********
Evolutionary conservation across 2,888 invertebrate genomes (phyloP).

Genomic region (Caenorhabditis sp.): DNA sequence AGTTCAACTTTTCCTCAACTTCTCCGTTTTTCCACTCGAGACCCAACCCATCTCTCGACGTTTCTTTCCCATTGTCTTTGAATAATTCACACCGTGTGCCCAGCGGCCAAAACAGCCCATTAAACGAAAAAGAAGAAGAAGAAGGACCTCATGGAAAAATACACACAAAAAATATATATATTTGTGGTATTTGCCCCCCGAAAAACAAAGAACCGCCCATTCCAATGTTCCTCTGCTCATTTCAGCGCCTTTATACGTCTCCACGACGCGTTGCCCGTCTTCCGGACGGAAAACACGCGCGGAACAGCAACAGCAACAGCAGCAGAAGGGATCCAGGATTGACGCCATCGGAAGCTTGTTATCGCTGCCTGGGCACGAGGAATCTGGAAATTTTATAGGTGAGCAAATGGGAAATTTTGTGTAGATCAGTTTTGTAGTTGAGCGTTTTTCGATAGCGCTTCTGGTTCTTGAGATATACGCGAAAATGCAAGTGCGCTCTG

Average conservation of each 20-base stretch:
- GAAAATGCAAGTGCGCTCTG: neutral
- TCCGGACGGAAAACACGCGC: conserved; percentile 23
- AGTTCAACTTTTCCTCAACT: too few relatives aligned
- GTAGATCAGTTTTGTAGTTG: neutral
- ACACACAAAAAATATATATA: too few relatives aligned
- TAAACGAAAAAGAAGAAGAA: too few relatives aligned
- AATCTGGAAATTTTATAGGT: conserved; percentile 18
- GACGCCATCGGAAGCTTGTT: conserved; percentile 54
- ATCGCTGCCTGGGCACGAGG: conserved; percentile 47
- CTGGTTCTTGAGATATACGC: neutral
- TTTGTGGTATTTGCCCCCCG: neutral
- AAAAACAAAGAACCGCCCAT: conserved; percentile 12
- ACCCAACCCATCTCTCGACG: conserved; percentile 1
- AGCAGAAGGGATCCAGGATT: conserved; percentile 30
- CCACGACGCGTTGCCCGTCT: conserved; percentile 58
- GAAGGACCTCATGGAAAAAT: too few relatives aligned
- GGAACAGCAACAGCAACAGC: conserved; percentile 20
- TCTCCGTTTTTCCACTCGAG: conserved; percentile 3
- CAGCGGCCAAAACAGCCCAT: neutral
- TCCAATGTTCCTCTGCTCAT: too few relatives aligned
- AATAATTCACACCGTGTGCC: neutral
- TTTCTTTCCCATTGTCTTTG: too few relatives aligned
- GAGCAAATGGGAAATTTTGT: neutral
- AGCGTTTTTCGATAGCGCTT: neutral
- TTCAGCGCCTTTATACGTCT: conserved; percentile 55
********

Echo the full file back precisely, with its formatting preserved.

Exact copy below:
Evolutionary conservation across 2,888 invertebrate genomes (phyloP).

Genomic region (Caenorhabditis sp.): DNA sequence AGTTCAACTTTTCCTCAACTTCTCCGTTTTTCCACTCGAGACCCAACCCATCTCTCGACGTTTCTTTCCCATTGTCTTTGAATAATTCACACCGTGTGCCCAGCGGCCAAAACAGCCCATTAAACGAAAAAGAAGAAGAAGAAGGACCTCATGGAAAAATACACACAAAAAATATATATATTTGTGGTATTTGCCCCCCGAAAAACAAAGAACCGCCCATTCCAATGTTCCTCTGCTCATTTCAGCGCCTTTATACGTCTCCACGACGCGTTGCCCGTCTTCCGGACGGAAAACACGCGCGGAACAGCAACAGCAACAGCAGCAGAAGGGATCCAGGATTGACGCCATCGGAAGCTTGTTATCGCTGCCTGGGCACGAGGAATCTGGAAATTTTATAGGTGAGCAAATGGGAAATTTTGTGTAGATCAGTTTTGTAGTTGAGCGTTTTTCGATAGCGCTTCTGGTTCTTGAGATATACGCGAAAATGCAAGTGCGCTCTG

Average conservation of each 20-base stretch:
- GAAAATGCAAGTGCGCTCTG: neutral
- TCCGGACGGAAAACACGCGC: conserved; percentile 23
- AGTTCAACTTTTCCTCAACT: too few relatives aligned
- GTAGATCAGTTTTGTAGTTG: neutral
- ACACACAAAAAATATATATA: too few relatives aligned
- TAAACGAAAAAGAAGAAGAA: too few relatives aligned
- AATCTGGAAATTTTATAGGT: conserved; percentile 18
- GACGCCATCGGAAGCTTGTT: conserved; percentile 54
- ATCGCTGCCTGGGCACGAGG: conserved; percentile 47
- CTGGTTCTTGAGATATACGC: neutral
- TTTGTGGTATTTGCCCCCCG: neutral
- AAAAACAAAGAACCGCCCAT: conserved; percentile 12
- ACCCAACCCATCTCTCGACG: conserved; percentile 1
- AGCAGAAGGGATCCAGGATT: conserved; percentile 30
- CCACGACGCGTTGCCCGTCT: conserved; percentile 58
- GAAGGACCTCATGGAAAAAT: too few relatives aligned
- GGAACAGCAACAGCAACAGC: conserved; percentile 20
- TCTCCGTTTTTCCACTCGAG: conserved; percentile 3
- CAGCGGCCAAAACAGCCCAT: neutral
- TCCAATGTTCCTCTGCTCAT: too few relatives aligned
- AATAATTCACACCGTGTGCC: neutral
- TTTCTTTCCCATTGTCTTTG: too few relatives aligned
- GAGCAAATGGGAAATTTTGT: neutral
- AGCGTTTTTCGATAGCGCTT: neutral
- TTCAGCGCCTTTATACGTCT: conserved; percentile 55